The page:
Meanwhile, at Hamilton, I wasn't able to get tickets online but I thought I'd take my chances at getting one at the theatre. I lined up for the resale queue and got lucky! So for the play I was mom to two teens from Glasgow who were twice my height. Their real mom wasn't feeling well and couldn't make the show so their dad, George, resold the ticket.

I thought the fangirling for the year would end in London over musicals but little did I know I would double down on it towards the end of the year, for an entirely different type of music: Kpop. Went to Taipei to watch iKON in concert in September as a birthday gift to myself and because I needed a break from aforementioned drama, and it was a great long weekend and a great show. THEN I saw them again in Manila in November WHICH WAS AMAZING! My fangirling hasn’t let up since.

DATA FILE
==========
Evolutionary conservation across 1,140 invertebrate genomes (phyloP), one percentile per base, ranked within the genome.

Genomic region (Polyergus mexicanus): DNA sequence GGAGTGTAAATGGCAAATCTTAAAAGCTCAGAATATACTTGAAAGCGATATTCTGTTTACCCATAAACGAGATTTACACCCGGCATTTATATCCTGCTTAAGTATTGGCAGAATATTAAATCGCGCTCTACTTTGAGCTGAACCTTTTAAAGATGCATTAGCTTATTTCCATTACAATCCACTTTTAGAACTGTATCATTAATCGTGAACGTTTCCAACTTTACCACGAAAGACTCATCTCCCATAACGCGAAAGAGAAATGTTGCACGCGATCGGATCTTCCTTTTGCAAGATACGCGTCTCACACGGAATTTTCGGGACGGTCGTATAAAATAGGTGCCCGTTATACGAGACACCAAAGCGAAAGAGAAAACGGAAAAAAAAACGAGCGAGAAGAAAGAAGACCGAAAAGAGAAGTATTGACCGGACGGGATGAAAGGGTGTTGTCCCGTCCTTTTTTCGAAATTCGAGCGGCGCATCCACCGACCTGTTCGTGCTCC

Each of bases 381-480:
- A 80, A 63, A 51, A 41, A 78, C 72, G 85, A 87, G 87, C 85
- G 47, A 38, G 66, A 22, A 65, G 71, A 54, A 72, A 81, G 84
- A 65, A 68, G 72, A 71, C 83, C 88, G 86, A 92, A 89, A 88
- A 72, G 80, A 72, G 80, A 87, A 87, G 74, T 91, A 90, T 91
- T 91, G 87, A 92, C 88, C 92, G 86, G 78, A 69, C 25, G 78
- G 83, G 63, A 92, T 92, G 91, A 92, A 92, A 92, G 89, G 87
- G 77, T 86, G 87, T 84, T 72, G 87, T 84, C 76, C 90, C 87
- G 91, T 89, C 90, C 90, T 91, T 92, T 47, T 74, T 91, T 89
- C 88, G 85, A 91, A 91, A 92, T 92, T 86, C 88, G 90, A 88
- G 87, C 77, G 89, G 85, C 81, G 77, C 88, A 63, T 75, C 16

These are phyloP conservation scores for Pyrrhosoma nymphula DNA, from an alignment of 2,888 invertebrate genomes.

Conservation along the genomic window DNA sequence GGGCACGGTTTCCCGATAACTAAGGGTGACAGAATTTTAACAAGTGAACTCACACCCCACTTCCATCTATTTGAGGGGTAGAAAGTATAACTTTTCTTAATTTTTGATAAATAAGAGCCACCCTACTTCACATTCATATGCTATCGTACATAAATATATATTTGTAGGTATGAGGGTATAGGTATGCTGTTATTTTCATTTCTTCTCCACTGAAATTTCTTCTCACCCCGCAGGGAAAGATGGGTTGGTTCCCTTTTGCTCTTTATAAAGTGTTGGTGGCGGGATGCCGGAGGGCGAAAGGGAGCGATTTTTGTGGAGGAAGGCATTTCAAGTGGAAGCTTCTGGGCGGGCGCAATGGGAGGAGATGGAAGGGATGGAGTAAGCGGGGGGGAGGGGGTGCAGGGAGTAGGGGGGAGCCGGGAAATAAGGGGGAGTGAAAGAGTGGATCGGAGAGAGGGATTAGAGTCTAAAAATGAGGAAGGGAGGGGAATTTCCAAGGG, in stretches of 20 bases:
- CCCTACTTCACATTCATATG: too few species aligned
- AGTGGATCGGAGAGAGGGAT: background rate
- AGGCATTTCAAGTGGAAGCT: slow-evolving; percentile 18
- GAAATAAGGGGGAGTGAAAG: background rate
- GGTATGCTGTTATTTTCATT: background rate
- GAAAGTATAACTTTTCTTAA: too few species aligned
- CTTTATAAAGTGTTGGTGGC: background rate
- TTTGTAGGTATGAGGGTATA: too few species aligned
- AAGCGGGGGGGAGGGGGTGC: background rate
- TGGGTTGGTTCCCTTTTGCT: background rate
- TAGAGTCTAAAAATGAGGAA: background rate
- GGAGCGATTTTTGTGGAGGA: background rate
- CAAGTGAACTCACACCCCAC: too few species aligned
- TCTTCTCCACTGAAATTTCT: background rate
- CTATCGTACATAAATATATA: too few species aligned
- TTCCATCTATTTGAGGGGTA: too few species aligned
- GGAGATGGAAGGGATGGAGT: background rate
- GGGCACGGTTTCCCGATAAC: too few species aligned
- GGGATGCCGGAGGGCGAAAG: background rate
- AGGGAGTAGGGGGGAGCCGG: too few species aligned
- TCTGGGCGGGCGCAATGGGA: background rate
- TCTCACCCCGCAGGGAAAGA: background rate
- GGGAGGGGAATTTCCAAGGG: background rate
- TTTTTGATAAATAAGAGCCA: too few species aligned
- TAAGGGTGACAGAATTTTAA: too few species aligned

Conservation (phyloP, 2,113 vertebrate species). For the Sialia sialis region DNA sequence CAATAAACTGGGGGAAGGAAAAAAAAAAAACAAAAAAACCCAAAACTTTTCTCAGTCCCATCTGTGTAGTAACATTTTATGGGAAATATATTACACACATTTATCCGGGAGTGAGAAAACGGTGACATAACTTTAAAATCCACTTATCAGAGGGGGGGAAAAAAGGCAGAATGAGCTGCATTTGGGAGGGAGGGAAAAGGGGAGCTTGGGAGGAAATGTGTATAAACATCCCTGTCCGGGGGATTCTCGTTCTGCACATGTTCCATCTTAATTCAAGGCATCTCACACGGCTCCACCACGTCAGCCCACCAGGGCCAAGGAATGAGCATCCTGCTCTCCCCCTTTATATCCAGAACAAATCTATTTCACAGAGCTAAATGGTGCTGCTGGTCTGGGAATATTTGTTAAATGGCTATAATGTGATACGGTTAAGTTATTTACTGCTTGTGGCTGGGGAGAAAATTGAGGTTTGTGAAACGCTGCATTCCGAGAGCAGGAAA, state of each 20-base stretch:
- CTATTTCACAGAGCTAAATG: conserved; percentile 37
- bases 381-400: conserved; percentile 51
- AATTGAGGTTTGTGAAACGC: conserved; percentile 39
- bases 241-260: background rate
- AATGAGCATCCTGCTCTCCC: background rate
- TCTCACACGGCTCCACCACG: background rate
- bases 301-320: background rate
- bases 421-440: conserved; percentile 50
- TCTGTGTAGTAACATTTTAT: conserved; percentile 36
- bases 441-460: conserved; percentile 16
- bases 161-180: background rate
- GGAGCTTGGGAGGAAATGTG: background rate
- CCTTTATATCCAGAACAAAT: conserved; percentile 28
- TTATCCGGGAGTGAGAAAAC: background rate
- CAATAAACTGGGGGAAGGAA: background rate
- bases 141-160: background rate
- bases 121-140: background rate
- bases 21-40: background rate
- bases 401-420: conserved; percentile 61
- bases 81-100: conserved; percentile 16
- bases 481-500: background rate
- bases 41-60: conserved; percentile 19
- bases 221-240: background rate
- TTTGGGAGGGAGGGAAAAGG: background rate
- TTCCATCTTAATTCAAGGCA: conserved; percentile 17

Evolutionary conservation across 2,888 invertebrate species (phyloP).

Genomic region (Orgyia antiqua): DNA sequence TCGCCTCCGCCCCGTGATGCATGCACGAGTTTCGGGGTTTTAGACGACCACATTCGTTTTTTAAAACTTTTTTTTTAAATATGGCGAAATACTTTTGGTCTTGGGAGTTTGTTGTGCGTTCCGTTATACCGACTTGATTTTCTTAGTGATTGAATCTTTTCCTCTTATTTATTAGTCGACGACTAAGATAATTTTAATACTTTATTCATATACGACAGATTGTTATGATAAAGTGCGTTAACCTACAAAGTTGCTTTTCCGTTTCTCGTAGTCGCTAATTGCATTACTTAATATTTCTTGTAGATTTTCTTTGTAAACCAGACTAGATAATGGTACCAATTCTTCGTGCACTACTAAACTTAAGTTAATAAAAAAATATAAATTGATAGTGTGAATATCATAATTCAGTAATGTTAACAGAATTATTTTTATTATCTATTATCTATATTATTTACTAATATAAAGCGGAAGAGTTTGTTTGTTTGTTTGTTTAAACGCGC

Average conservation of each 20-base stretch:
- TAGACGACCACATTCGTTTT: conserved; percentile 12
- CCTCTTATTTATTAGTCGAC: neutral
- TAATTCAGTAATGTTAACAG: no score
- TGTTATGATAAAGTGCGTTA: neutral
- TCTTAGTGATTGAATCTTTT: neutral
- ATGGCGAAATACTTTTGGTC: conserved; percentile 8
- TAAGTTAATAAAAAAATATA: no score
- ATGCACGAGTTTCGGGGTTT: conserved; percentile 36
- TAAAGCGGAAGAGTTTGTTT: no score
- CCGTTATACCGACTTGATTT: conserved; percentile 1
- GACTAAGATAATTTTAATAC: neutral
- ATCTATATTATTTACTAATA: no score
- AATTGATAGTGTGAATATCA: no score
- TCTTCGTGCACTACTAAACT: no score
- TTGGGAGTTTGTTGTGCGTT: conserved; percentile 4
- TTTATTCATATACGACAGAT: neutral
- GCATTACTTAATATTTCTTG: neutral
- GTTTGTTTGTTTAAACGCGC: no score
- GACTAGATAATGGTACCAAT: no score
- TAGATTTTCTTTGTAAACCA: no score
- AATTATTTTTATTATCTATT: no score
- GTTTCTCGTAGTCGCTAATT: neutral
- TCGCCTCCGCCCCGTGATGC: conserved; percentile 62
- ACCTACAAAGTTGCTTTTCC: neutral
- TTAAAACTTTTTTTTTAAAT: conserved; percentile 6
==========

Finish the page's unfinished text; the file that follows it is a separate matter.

And I don’t think I want it to let up soon – Kpop might seem like a trivial thing, but fangirling over iKON has been the escape and little spot of untainted joy I needed this year. I’m so thankful I’ve been supporting them since their trainee days on Who is Next! Best decision of my Kpop life.

I realize I was quite the Scroogette at the beginning of this post, but it’s nice how it turned out quite happy in the end, somehow. Things always work out still, maybe.

I don’t have big wishes or dreams or goals for 2019. I’m on my way to finishing editing my first novel, and I hope that by the time this goes up, I would’ve already finished it.

On top of that, in 2019 I hope to learn how to bake scones, make clotted cream and learn how to play the ukulele. That’s it – plain and simple.

Happy New Year!